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The opening of the Sleep Country Canada Sleep Medicine Labs at TGH has reminded everyone that sleep apnea is a serious health issue, but Dr. Frances Chung needs no reminder.
It is widely known that Obstructive Sleep Apnea (OSA), a sleep disorder in which airways become obstructed during sleep, causes loud snoring, but it's also linked to more trying health concerns such hypoxia, restless sleep, morning headaches, fatigue and drowsiness during the day and can even increase blood pressure and heart rate in patients with heart failure.
Chung, an anesthesiologist at TWH, deals with a lesser-known issue for those suffering from OSA, its role in perioperative complications. Dealing with OSA has been a major part of Chung's work for years—the disorder plays a role in blood pressure and is thus an important consideration for determining which anesthetics should be used on patients undergoing surgery.
"Anesthetists adjust the medication we give to patients if we determine that they are high risk for OSA," says Chung. "Depending on the patient, we may adjust the anesthetic method, providing more regional anesthesia and ensuring that the drugs used are more short-acting drugs so that the patient can recover faster."
But one of the biggest challenges for anesthesiologists dealing with OSA patients is that most don't even know they suffer from it—90% of sufferers are undiagnosed. With that lack of awareness in mind, Chung devised the STOP-Bang method—a brief questionnaire that is now used in many pre-operative clinics and sleep labs worldwide.
Chung believes that education is key to making the risks of undiagnosed OSA a more recognized issue.
"Patients, surgeons, anesthetists and nursing staff—everyone should be aware of the risks and be concerned that patients at high risk for OSA be assessed," says Chung. "I think if you treat the OSA, the medical conditions get a little better, or perhaps the hypertension may be less significant, or the congestive heart failure may get better. "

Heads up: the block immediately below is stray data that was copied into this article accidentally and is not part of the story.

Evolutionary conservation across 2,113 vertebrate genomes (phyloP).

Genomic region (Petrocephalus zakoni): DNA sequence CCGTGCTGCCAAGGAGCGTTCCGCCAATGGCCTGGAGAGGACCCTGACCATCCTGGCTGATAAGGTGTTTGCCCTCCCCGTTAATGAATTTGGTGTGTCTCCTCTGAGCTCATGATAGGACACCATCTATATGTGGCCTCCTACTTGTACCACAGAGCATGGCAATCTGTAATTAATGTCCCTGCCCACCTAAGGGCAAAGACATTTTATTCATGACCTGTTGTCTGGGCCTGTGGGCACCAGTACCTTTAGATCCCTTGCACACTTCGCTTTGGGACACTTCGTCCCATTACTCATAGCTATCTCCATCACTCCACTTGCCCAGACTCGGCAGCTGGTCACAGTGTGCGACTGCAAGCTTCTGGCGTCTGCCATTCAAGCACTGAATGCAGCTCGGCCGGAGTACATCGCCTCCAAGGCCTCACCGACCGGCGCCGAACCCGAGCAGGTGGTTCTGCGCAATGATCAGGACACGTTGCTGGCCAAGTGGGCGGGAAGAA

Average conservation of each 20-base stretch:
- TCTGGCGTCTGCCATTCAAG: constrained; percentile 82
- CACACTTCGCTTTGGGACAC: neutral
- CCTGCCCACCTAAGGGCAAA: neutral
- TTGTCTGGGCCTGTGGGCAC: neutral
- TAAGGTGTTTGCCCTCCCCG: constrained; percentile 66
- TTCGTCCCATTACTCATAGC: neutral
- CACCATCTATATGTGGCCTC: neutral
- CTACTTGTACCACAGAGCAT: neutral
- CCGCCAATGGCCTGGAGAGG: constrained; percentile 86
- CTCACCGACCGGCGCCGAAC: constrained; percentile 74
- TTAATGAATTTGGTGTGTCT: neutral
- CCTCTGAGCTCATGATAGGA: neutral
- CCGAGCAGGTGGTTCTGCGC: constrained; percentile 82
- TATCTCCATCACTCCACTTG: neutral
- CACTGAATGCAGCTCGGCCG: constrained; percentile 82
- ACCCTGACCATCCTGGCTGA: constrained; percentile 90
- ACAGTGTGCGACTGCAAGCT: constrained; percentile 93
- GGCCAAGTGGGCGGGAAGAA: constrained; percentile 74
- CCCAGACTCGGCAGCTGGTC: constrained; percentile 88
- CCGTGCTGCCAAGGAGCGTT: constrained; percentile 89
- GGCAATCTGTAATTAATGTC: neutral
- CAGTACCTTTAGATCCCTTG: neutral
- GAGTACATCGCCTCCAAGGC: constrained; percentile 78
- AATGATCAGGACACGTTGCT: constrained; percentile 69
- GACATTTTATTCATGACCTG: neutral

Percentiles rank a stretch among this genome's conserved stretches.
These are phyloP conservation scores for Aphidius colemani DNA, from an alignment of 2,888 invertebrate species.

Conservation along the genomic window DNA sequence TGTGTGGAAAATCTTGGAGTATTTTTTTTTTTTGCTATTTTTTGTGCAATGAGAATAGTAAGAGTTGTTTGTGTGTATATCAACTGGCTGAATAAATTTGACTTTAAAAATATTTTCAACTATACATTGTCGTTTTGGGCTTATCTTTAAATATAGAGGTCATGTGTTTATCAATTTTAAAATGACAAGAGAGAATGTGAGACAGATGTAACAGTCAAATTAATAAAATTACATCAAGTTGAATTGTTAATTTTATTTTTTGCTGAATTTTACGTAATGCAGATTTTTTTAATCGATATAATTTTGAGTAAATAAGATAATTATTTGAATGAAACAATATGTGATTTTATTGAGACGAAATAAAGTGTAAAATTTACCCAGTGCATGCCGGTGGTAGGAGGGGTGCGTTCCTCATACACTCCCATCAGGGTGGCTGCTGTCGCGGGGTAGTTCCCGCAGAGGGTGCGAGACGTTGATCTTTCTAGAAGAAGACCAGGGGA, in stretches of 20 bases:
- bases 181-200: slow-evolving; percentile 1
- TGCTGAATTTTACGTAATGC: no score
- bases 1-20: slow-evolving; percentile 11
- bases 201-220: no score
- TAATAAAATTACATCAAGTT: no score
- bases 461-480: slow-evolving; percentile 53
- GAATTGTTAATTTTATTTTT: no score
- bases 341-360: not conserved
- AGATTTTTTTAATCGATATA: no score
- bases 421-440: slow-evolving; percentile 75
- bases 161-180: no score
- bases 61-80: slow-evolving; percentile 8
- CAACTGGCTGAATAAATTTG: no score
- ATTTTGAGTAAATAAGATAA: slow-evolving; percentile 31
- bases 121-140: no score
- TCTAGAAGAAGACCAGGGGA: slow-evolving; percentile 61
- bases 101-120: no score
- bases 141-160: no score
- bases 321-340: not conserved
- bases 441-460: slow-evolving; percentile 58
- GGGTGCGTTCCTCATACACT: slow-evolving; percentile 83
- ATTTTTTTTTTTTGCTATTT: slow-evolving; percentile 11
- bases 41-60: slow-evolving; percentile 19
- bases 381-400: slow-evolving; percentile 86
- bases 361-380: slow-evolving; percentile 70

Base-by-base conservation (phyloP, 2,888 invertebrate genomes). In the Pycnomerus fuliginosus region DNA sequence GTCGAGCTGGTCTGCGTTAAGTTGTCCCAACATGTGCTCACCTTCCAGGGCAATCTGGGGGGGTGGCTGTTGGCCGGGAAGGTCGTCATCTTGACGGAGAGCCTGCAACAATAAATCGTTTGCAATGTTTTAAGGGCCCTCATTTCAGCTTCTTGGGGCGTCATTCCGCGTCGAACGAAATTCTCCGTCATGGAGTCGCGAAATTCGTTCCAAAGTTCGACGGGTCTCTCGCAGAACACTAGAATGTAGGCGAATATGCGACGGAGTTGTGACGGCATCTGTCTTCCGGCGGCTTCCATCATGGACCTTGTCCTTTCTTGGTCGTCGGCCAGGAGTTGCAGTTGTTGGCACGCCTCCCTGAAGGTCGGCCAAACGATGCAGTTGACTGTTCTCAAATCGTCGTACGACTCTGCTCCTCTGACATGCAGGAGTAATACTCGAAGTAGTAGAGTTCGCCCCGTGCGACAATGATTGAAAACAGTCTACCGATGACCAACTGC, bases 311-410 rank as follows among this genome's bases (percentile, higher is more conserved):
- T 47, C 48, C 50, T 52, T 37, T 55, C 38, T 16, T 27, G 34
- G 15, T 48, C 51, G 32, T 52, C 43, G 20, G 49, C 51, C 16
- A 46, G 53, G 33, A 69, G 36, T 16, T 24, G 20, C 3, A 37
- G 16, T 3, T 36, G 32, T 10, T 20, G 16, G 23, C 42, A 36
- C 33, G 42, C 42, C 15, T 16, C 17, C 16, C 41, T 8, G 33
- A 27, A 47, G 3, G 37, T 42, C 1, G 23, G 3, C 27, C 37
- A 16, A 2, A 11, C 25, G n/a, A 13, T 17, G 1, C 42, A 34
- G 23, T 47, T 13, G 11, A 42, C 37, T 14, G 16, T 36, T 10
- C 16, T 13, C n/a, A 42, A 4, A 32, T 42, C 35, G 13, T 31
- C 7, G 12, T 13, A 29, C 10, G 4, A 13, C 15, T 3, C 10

Complications from OSA will not end outside the OR. Post-operative follow-up care is also impacted by OSA affliction, not just for the issues mentioned at the outset, but also because drugs like morphine suppress breathing, so post-operative pain management needs to make considerations for those with severe OSA.
As obesity rates continue to climb, this has become a more prevalent issue, but fortunately with the work of researchers like Dr. Chung, we might all be able to sleep a little easier.
STOP – Bang Method
Test yourself to see if you're at risk of OSA.
S: Do you Snore loudly?T: Do you often feel Tired, fatigued, or sleepy during daytime?O: Has anyone Observed you stop breathing during sleep?P: Do you have or are you being treated for high blood Pressure?B: Body mass index greater than 35A: Age greater than 50N: Neck circumference greater than 40cmG: Gender male
Three or more positive answers means a patient is at risk of OSA. Six or more positive answers indicates a high risk.